Bluefield Daily Telegraph, Bluefield, WV

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August 11, 2013

Love for the written word inspired by a generation of notable teachers

— First grade was scary. As a sheltered child, the baby of five, the thought of going into a classroom environment with a stern teacher was nerve-wracking. At age 6, I knew how to fish, ride go-carts and read (my great-aunt, who was a teacher and vice principal at Bramwell, had seen to that in my pre-school years).

But I didn’t know how I would fare in a classroom with 20-some other children and a rigid teacher. And Ms. Marie Vawder was known as such.

Mom was thrilled when she learned I would be in Ms. Vawder’s class. “She will give you a good start,” Mom said. I wasn’t sure what that meant. My reality at such a tender age was that Ms. Vawder was scary. My older siblings were afraid of her, as were their friends. The first day of school felt like walking a plank.


Kindergarten was easy. My first months were spent at the old Bluestone School in Bramwell because Montcalm’s facilities were not yet ready. Mid-year, we moved back to my community. My memories are of milk, snacks and naps.

Ms. Vawder’s class was not so easy. Phonics and the alphabet were a big part of the first-grade lesson plan. One day I became confused between “g” and “j” during a class lesson. Having known my ABCs for some time, the mistake was humiliating and confusing. I cried all the way home, feeling like a failure.

Welcome to the world of school.


Ms. Vawder, although tough, did provide a firm educational foundation for her students. We entered into our upper elementary school grades well prepared.

My second and third-grade years were a breeze thanks to Ms. Vawder. When fourth grade rolled around, my classmates and I were much older and wiser. But I’m not sure if we were prepared for our new teacher, Ms. Linda Poff.

Ms. Poff was fresh out of college. Mom said this was a good thing and, once again, she was right.

Ms. Poff was exuberant and exciting. She loved to read, and instilled that passion in us. We devoured English and its grammatical rules. We became fans of the written word, and champions of the correct placement of commas.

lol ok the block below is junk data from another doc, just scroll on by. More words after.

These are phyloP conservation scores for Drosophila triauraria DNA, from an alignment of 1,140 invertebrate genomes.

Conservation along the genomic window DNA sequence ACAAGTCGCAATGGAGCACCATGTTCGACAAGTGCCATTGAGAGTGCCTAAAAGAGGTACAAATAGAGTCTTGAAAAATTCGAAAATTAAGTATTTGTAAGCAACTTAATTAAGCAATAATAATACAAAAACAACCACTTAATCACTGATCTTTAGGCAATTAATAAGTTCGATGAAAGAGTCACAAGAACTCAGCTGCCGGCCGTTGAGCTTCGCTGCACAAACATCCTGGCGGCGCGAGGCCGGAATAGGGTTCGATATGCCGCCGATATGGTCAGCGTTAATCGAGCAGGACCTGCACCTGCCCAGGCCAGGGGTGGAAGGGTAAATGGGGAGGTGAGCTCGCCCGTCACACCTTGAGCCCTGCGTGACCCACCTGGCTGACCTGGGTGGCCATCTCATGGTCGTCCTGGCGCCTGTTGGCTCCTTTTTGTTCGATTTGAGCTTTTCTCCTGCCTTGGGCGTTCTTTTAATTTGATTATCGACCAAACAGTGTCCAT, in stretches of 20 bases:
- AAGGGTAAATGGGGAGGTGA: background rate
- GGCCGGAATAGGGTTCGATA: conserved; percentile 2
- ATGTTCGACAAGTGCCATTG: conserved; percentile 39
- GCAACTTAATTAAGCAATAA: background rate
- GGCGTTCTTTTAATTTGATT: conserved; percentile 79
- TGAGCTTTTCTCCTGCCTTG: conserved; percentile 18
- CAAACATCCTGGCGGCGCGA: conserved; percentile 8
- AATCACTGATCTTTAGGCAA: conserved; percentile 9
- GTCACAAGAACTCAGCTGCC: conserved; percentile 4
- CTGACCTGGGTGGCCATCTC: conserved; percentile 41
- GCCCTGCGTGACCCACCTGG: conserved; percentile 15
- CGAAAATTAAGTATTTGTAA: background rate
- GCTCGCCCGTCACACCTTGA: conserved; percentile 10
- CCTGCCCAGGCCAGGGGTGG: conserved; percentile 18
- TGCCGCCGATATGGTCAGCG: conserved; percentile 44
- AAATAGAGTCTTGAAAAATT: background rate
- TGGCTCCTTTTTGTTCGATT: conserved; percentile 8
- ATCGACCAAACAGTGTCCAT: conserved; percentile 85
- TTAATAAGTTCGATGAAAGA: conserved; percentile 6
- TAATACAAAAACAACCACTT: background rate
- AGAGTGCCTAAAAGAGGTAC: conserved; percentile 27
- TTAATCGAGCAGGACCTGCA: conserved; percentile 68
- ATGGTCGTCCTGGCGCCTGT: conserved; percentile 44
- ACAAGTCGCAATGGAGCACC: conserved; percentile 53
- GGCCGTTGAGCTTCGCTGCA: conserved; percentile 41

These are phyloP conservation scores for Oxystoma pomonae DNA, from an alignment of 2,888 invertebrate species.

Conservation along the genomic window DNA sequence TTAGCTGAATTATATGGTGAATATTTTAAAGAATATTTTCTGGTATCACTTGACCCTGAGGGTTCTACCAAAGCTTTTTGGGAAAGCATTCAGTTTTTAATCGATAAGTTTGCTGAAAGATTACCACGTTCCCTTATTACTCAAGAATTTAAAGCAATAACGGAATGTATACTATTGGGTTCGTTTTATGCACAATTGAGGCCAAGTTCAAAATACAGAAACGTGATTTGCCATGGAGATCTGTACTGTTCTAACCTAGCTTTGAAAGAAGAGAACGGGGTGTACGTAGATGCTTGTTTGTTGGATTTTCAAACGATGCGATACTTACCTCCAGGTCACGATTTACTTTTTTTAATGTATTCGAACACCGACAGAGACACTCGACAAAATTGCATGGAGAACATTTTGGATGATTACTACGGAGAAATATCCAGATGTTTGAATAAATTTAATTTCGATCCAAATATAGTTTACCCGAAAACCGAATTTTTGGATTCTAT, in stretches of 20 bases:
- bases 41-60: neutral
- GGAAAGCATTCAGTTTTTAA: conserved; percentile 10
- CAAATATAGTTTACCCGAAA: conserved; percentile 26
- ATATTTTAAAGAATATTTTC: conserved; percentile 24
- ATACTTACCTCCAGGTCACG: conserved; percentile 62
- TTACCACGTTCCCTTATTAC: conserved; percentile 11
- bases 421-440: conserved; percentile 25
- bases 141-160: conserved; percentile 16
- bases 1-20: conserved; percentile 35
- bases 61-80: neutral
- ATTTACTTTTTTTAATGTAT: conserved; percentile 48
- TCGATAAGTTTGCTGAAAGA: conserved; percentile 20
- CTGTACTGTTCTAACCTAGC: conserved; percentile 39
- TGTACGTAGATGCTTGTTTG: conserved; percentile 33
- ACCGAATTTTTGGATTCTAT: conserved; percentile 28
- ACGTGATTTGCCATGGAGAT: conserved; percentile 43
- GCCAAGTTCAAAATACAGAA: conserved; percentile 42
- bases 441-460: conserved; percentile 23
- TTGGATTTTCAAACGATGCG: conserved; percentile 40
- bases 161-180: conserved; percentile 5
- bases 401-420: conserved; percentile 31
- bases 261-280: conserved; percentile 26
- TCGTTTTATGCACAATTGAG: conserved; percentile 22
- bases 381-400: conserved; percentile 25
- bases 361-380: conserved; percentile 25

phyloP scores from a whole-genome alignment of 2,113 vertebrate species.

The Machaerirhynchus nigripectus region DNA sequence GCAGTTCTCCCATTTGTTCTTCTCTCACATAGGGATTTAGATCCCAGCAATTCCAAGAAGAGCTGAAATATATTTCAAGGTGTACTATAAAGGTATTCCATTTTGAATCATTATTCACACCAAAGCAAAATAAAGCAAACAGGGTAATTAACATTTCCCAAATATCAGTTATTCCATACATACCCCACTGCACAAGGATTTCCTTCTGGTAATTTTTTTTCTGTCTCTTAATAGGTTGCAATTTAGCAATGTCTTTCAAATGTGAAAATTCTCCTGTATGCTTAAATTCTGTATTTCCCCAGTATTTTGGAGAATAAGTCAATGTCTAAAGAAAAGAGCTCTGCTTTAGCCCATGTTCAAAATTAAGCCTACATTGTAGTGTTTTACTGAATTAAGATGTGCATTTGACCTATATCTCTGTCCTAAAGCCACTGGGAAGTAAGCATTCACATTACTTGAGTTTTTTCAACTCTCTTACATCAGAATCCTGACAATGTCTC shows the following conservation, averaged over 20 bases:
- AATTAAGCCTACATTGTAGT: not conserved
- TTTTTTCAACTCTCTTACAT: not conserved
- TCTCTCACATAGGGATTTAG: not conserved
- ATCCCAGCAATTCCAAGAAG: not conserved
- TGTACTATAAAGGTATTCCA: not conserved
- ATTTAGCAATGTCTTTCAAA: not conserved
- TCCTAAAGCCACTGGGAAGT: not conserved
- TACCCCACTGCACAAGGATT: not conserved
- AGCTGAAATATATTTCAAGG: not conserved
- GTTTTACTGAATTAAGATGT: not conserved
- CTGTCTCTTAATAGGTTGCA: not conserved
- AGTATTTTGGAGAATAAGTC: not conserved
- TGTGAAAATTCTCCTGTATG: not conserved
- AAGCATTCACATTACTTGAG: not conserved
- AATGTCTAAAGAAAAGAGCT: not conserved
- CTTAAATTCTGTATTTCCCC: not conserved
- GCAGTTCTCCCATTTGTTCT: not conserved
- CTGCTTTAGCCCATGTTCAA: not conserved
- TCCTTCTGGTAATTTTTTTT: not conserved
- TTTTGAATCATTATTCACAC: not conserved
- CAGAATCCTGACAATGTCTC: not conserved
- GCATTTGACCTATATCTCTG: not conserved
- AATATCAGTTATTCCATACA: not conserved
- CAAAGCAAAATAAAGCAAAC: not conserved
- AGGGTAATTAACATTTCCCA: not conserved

We were her “crumb crushers,” a nonsensical name that provoked fun and smiles. We reveled in the title.


Junior high was tough — academically and socially. Sure, classes were rough, but at times the biggest question seemed to be who was wearing makeup and what designer jeans they were sporting. Often, school work took a back seat to fashion. Remember, this was an era when Brooke Shields was speaking in commercials about her relationship with her Calvin Kleins.

My friends and I couldn’t get enough of the designer labels. White-patch Levi jeans were the norm. The more parents spent, the trendier the clothes.


Designer labels remained a big part of high school, but scholastics did creep in. Howard Hill, Jack Johnson and Bill Harshbarger with their history lessons. Ruth Ann Cole with her interesting biology classes. Margaret Johnson, who made chemistry fun with her assortment of experiments and projects. And, of course, Judith Adams, who subtly taught life and social skills to students who spent time as library assistants.

Who knew time spent at school could be that much fun? I didn’t, but I was a word nerd — one who was at home in the English department.


Shelby Neal and Nancy Bailey made high school complete. As the Montcalm High School English teachers, they introduced me to Shakespeare, nurturing a young love for “Romeo and Juliet” and “Macbeth,” and fostering a future appreciation for “Hamlet,” “A Midsummer’s Night’s Dream” and “Twelfth Night.”

They spurred creative writing, written with the correct use of pronouns, commas and ellipses, and taught the importance of research and reliable sources when penning factual papers. Mrs. Bailey’s infamous term paper was a twelfth-grade hurdle every Montcalm General had to complete before being handed a high-school diploma.

Their classes were not easy, but they inspired students to put pen to paper and let emotions, creativity and passion flow.

Once, I arrived home to show my parents a first-person story graded with an “A” — the “first person” being a biology lab frog who awakened in a classroom just moments before dissection. Mom and Dad were proud, but also a bit confused. “Where did you get the idea of being a frog?” Mom asked.

Blame it on good teachers.


As children across the two Virginias head back to school, it is an appropriate time to pause and give thanks to those teachers from the past who made us what we are, and those in the present who are encouraging and inspiring a new generation. Sharp pencils and blank paper pose an exciting canvas.

I think I hear a bell.

Samantha Perry is editor of the Daily Telegraph. Contact her at Follow her @BDTPerry.

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